The proposed changes include a requirement for issuers to maintain a publicly accessible website that includes, among other documents, current copies of security based compensation arrangements (e.g., employee share plans), and certain corporate governance documents, as well as introducing additional disclosure requirements for Annual Meetings regarding outstanding awards and burn rates.
While some of the documents which are proposed to be available on the public website may be currently available on the System for Electronic Document Analysis and Retrieval (SEDAR), these may be difficult to find due to different practices by issuers for identifying and filing materials. The proposed website is intended to make the documents more accessible to the investing public.
FMA announces new exemptions for overseas issuers
Our partner law firm, MinterEllison, has provided the following update on the new securities law exemption for overseas issuers:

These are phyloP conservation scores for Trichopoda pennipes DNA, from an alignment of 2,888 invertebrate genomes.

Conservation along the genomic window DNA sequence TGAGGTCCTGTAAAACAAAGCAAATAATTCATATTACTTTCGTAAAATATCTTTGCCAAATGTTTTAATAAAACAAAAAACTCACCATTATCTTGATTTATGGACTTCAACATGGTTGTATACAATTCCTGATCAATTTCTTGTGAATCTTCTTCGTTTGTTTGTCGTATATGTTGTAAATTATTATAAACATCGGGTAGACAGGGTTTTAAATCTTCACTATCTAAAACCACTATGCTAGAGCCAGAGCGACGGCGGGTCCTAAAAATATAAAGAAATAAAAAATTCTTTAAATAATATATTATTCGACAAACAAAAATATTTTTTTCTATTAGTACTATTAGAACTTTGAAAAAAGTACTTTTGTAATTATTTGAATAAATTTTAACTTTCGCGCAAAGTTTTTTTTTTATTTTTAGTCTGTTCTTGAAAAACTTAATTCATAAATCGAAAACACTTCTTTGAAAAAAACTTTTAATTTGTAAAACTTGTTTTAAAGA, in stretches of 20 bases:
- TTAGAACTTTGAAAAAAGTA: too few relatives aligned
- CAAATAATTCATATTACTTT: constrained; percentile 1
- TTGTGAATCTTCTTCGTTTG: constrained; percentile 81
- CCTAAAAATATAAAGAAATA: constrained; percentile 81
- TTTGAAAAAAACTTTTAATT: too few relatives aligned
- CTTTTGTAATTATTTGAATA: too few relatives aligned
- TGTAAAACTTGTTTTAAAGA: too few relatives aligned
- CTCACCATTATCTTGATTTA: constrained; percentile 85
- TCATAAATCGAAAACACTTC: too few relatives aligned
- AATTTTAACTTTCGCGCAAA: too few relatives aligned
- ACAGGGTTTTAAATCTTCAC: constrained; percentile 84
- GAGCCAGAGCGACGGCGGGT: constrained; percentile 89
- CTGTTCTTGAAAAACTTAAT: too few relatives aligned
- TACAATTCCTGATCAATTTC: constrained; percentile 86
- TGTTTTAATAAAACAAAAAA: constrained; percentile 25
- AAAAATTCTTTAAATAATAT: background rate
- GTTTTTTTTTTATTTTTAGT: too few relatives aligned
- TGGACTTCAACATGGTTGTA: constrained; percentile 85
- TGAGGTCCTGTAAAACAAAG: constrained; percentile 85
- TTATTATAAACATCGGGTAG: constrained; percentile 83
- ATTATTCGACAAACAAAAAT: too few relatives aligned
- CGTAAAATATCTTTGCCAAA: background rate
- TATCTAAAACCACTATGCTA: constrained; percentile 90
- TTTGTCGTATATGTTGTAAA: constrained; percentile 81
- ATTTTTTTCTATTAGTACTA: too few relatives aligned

The Financial Markets Authority (FMA) has approved a series of new class exemptions for overseas issuers. This is on the basis that, when an overseas issuer is subject to regulation in their overseas jurisdiction that is equivalent to New Zealand’s, the costs may outweigh the benefits of full compliance with the Financial Markets Conduct Act 2013 (FMC Act).
The exemptions may provide an alternative to full compliance with the FMC Act Overseas issuers who are intending to offer financial products in New Zealand, or who have already offered financial products in New Zealand under a previous exemption. The FMA intends to finalise the exemption notices and publish them by the end of July 2016.